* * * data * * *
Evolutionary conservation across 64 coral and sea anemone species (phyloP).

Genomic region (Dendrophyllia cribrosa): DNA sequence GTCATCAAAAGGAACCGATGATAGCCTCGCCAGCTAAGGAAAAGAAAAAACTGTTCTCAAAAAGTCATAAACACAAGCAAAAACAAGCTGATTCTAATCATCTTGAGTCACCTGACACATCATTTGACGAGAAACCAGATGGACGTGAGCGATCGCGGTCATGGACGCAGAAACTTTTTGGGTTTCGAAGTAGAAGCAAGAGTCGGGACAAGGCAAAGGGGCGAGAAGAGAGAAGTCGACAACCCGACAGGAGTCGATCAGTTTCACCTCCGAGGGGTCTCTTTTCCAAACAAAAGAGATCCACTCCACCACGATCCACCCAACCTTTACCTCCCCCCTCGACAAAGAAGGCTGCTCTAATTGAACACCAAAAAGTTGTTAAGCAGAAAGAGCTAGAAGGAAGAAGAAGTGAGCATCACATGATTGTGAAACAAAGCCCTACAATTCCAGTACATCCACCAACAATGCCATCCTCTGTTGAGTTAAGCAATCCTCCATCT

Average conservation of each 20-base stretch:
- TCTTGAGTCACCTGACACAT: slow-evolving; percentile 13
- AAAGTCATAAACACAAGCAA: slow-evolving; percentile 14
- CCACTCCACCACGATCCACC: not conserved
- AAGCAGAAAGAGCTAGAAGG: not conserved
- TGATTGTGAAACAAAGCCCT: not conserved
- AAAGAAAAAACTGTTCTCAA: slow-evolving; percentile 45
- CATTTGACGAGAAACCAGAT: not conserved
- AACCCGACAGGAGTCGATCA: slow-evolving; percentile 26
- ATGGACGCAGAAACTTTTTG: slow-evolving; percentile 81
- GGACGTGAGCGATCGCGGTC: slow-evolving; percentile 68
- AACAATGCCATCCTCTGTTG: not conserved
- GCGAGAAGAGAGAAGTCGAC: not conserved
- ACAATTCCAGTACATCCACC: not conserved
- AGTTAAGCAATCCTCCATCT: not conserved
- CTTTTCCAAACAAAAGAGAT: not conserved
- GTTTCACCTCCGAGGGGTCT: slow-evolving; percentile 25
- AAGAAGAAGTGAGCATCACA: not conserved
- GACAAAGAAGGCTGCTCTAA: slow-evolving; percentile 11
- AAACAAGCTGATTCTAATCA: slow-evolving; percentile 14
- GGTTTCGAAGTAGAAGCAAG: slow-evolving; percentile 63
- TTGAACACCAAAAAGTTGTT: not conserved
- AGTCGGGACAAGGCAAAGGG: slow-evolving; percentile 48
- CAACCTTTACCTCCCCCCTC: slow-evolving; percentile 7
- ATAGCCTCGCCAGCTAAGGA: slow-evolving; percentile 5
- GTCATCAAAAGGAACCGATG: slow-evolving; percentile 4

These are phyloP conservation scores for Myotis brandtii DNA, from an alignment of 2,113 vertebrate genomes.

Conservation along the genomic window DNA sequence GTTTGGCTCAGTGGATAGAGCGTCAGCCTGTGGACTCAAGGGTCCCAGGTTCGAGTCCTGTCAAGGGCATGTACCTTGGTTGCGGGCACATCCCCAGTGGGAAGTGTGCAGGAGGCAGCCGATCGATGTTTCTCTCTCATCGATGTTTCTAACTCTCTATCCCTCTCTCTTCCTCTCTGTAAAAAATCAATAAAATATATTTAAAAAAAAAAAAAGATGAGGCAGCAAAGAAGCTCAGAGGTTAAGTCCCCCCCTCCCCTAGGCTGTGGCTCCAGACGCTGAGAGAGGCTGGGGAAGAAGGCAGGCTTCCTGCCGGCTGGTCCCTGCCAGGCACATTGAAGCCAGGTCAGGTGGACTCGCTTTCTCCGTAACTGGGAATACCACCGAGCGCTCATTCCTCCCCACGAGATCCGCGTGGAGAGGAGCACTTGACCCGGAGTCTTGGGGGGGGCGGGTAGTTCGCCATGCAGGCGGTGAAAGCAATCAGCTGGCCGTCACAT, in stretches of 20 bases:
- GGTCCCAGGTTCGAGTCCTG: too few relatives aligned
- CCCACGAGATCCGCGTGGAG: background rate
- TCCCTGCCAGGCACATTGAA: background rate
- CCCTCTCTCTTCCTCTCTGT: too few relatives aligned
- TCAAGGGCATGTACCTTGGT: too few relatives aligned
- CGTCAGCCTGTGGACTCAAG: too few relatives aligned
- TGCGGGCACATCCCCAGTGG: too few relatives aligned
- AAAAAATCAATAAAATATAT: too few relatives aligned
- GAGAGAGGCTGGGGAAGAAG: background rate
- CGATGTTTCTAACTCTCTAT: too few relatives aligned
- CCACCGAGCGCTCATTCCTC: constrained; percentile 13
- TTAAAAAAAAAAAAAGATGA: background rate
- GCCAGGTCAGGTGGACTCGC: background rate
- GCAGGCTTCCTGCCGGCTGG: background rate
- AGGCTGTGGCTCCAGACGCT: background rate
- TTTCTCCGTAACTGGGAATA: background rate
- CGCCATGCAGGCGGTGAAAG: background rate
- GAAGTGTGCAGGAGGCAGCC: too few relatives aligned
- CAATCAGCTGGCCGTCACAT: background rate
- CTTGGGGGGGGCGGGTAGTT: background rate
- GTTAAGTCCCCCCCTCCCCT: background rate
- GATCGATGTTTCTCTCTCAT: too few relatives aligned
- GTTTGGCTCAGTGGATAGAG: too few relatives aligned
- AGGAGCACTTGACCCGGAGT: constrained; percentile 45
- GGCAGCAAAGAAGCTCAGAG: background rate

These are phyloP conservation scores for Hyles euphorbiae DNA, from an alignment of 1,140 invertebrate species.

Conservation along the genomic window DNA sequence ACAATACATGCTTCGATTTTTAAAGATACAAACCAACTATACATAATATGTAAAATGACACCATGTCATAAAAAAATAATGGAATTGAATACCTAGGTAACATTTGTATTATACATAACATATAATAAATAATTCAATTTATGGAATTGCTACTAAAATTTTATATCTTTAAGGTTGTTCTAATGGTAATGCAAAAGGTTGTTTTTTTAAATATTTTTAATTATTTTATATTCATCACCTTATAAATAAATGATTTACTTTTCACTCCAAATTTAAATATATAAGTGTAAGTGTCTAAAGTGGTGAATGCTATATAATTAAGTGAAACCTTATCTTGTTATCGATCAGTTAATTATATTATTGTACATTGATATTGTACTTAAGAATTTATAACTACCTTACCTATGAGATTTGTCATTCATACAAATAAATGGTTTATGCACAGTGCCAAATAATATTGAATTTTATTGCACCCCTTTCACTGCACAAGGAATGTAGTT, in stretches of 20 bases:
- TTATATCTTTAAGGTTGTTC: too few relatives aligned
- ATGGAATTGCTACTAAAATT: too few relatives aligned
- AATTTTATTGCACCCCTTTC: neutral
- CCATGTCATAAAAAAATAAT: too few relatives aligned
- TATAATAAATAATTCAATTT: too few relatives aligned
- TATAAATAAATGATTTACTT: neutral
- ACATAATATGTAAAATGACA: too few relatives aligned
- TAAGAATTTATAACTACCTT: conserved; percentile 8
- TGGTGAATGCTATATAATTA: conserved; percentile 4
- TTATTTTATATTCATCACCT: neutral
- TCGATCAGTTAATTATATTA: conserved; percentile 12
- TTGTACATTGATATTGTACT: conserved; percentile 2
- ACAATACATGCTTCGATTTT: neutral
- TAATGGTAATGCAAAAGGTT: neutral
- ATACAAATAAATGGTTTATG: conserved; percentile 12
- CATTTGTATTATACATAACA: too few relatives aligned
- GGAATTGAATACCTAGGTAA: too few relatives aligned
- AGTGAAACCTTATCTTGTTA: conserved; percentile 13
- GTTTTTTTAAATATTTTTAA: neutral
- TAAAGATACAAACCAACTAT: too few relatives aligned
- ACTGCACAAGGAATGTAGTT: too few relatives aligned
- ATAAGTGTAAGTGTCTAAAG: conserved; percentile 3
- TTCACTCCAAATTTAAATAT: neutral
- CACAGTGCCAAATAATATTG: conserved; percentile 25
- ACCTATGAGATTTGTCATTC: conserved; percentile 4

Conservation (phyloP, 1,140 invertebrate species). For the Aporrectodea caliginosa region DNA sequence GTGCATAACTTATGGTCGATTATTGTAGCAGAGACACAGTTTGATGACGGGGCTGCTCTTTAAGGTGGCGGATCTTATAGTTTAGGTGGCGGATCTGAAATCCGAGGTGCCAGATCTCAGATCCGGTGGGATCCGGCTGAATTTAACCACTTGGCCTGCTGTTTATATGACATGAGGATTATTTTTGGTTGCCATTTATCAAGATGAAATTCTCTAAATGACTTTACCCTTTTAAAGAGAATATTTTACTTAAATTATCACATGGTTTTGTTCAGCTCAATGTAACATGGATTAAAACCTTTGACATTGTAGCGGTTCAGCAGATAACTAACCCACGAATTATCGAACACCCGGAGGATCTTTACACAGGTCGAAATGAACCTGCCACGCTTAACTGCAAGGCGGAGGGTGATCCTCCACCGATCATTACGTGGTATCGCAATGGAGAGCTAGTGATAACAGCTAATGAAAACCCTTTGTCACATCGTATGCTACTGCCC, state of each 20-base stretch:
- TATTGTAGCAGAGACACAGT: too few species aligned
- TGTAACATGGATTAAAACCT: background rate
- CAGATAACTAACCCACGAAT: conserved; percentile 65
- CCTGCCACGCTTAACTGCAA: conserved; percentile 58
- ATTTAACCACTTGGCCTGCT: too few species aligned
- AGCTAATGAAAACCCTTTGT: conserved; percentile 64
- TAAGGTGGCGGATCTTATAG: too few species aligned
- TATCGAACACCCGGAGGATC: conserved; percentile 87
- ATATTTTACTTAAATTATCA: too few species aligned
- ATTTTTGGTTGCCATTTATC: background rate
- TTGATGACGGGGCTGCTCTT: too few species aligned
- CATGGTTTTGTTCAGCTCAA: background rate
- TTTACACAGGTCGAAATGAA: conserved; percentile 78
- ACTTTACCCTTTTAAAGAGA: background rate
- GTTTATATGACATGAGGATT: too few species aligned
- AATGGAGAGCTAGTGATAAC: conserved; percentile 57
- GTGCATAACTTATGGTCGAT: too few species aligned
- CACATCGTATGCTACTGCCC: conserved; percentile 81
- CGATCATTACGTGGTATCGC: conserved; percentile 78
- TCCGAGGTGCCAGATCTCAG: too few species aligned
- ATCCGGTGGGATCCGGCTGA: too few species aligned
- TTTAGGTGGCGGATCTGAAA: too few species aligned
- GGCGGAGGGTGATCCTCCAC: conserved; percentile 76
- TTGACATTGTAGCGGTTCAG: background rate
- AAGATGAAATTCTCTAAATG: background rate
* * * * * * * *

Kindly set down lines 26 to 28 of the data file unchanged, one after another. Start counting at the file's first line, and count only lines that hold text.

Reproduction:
- CAACCTTTACCTCCCCCCTC: slow-evolving; percentile 7
- ATAGCCTCGCCAGCTAAGGA: slow-evolving; percentile 5
- GTCATCAAAAGGAACCGATG: slow-evolving; percentile 4